What are Promissory Notes?
Promissory notes are contracts in which one party “promises” the other party a specific amount of money to be returned to them at a predetermined time. Legitimate promissory notes are investments that provide a loan to a company as opposed to actually purchasing equity in it. However, many promissory notes sold to investors are actually fraudulent. Under the guise of being legitimate, some unscrupulous brokers use promissory notes as a tool to convert investor funds.
Unsuitable Promissory Notes
Promissory notes are mostly offered by private companies looking to expand in some fashion. While many promissory notes offered by these types of companies are legitimate, this does not mean they are suitable for investors. These notes are actually incredibly risky investments.
While the investor does have a predetermined amount of funds that is to be returned to them, it is still entirely dependent upon the company’s success. If the company goes under and defaults on the money it owes, then the investor is in the same position as if they had purchased equity in a risky private investment in the first place. These companies can in no way guarantee success and are some of the riskiest investments out there.
When presenting promissory notes to investors, some brokers fail to disclose the associated risks involved. These notes are often implied to be safe investments due to the fact that they are loans as opposed to purchasing equity. Brokers who present them in this fashion are not looking out for their customers’ best interests.
What proves to be most enticing to investors is the fact that promissory notes usually have excessively high interest rates that fall between 5 and 15 percent and are often paid out in scheduled distributions. These interest rates, compounded with the misconception that these promissory notes are safe, are the reason why brokers are able to convince unsophisticated investors to purchase them.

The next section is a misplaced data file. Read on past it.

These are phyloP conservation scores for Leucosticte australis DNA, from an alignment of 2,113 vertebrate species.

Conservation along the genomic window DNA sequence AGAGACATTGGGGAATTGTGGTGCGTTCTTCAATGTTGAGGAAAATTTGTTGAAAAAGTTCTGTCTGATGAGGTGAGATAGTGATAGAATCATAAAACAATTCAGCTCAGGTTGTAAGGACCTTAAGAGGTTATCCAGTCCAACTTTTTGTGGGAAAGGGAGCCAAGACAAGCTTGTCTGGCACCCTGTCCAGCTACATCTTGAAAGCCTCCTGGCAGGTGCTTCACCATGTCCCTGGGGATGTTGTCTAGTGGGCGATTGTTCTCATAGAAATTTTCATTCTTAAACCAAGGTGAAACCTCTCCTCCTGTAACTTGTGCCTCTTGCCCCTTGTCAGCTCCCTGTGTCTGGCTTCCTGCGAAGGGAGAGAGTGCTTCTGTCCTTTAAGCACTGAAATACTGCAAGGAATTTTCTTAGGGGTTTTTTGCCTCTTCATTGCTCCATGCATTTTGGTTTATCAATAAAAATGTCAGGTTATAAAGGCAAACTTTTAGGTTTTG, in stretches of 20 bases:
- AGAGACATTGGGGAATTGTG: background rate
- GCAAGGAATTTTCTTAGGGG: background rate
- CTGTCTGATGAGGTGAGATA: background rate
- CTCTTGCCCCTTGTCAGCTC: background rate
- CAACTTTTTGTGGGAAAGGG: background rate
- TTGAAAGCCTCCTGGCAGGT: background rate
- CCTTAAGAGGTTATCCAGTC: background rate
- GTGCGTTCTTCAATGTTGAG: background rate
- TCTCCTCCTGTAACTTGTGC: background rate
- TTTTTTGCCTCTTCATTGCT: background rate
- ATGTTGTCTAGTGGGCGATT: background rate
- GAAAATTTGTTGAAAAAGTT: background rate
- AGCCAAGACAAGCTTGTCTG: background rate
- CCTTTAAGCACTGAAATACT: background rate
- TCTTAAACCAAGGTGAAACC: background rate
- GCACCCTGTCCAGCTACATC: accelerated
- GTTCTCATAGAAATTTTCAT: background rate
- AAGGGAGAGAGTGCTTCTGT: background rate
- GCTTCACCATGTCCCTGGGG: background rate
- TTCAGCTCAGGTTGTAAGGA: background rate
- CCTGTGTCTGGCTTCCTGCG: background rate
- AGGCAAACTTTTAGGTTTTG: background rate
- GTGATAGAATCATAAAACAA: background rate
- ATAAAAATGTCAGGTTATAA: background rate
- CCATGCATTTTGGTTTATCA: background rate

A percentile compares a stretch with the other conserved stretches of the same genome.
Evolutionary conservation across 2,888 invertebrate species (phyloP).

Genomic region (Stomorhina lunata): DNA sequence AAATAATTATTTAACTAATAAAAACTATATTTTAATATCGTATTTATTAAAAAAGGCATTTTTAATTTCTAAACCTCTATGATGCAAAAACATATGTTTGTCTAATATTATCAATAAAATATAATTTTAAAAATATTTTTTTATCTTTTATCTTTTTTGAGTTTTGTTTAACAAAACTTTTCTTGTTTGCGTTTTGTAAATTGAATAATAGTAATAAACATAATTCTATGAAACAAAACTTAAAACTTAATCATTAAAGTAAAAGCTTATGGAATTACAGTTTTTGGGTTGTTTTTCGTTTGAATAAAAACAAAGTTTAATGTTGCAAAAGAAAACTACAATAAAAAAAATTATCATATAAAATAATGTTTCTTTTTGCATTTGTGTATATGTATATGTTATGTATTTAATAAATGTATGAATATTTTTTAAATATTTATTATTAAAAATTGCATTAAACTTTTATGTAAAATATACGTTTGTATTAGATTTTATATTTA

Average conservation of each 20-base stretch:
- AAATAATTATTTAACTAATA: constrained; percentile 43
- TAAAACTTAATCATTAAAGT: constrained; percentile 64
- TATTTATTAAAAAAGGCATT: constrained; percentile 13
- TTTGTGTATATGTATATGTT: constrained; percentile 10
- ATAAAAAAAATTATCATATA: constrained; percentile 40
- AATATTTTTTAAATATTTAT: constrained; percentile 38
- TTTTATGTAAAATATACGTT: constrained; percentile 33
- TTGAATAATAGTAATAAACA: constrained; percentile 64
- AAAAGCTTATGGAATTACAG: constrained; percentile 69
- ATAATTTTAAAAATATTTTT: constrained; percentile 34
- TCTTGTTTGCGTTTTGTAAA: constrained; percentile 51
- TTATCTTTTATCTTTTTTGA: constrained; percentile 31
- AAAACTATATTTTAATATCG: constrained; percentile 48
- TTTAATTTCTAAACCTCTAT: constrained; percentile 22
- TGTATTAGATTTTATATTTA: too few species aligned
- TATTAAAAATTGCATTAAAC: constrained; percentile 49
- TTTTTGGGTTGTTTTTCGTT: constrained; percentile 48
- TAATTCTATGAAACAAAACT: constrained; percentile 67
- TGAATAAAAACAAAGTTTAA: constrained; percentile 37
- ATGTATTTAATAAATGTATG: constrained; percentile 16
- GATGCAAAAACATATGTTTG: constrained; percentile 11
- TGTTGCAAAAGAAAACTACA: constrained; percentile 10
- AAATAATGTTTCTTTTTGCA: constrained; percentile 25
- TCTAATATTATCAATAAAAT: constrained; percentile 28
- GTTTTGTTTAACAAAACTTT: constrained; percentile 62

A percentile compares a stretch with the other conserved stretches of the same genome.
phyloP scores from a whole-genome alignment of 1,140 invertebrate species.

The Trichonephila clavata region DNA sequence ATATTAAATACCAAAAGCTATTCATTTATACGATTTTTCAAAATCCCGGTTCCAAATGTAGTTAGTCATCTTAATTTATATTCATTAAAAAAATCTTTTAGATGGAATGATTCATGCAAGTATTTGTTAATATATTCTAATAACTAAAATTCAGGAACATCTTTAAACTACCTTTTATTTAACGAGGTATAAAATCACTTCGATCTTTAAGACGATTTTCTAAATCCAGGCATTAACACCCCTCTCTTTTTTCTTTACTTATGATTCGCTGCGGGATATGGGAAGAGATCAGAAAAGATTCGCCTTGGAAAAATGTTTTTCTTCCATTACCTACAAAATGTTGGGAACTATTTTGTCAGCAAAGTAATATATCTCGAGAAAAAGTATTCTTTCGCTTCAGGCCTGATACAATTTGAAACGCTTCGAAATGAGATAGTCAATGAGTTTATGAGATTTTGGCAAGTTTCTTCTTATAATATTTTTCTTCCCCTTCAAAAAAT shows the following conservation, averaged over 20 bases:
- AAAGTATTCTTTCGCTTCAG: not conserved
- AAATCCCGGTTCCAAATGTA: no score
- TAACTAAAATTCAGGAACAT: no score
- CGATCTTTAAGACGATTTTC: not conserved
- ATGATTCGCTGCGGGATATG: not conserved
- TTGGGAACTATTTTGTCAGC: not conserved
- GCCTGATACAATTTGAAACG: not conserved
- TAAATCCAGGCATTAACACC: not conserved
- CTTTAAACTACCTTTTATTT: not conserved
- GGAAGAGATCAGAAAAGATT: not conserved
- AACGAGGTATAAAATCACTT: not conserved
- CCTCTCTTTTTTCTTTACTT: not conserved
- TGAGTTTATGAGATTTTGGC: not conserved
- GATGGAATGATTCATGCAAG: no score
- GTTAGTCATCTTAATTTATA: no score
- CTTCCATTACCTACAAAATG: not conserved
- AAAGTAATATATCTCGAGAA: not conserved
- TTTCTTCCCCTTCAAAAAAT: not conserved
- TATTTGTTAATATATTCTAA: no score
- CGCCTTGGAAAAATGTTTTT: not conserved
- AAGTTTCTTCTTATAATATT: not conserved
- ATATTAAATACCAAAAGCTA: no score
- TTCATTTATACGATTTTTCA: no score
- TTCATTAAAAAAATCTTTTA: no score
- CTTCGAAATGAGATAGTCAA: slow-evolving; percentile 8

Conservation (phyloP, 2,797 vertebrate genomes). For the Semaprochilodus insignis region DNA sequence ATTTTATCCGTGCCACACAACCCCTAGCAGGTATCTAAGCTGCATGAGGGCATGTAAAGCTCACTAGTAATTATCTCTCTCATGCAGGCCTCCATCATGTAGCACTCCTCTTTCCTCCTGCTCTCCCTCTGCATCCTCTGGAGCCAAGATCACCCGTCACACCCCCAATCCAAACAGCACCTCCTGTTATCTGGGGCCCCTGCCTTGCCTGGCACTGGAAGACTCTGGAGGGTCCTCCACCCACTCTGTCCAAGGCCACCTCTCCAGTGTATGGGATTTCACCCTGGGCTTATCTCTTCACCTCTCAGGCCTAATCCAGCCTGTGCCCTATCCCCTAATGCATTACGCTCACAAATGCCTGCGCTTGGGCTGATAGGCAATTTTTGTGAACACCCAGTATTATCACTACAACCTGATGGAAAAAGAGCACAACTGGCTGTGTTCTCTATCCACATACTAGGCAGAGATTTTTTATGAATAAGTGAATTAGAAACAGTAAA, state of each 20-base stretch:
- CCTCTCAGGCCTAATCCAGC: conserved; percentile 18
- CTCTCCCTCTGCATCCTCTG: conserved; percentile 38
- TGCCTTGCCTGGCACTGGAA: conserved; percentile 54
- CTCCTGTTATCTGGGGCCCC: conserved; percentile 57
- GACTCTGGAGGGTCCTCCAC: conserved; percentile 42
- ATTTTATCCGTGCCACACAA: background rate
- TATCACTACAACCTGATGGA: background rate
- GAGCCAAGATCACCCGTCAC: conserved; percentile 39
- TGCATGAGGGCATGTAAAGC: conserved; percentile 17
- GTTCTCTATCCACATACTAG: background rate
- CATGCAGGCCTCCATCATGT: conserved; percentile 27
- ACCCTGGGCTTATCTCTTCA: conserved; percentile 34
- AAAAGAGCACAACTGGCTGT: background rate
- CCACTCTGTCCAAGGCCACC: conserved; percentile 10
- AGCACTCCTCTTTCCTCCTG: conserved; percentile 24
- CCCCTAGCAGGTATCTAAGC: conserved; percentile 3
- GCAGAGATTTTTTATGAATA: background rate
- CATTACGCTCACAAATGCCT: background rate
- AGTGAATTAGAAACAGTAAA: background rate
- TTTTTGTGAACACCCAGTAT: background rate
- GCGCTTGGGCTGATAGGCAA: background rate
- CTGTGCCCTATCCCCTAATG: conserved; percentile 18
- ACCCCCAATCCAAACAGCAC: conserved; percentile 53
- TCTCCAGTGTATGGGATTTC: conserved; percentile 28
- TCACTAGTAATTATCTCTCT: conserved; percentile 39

Fraudulent Promissory Notes
In addition to legitimate promissory notes hurting investors, many promissory notes are actually just fronts for fund conversion. There have been instances where individual brokers and even some companies sold promissory notes to investors without any intention of paying them back.
For instance, an individual broker might set up a fictitious company or use an existing company in order to sell an elderly investor promissory notes backed by that company. However, the broker then just transfers the solicited funds to their own private account for their own personal use. The broker will then usually pay interest dividends from the converted principal or by selling fraudulent notes to other investors. They will then provide these investors with fictitious financial documents about where these distributions actually came from. The broker does not have to worry about the investor becoming suspicious if the security fluctuates in value since the investor is promised back a predetermined amount. These fraudulent promissory notes can be very useful tools for perpetrating Ponzi schemes.
This unscrupulous act also works on a grand scale with an entire company perpetrating it. For example, the Woodbridge group of companies spent years soliciting over a billion dollars from over 8,400 investors—most of whom were elderly. The selling brokers claimed that these promissory notes were backed by mortgages; however, these Woodbridge funds were not providing any mortgages and were thus generating no income. In order to make monthly interest payments to these note holders, the companies had to solicit funds from new rounds of investors. It was a giant Ponzi scheme that eventually filed for chapter 11 bankruptcy and defaulted on all the promissory notes.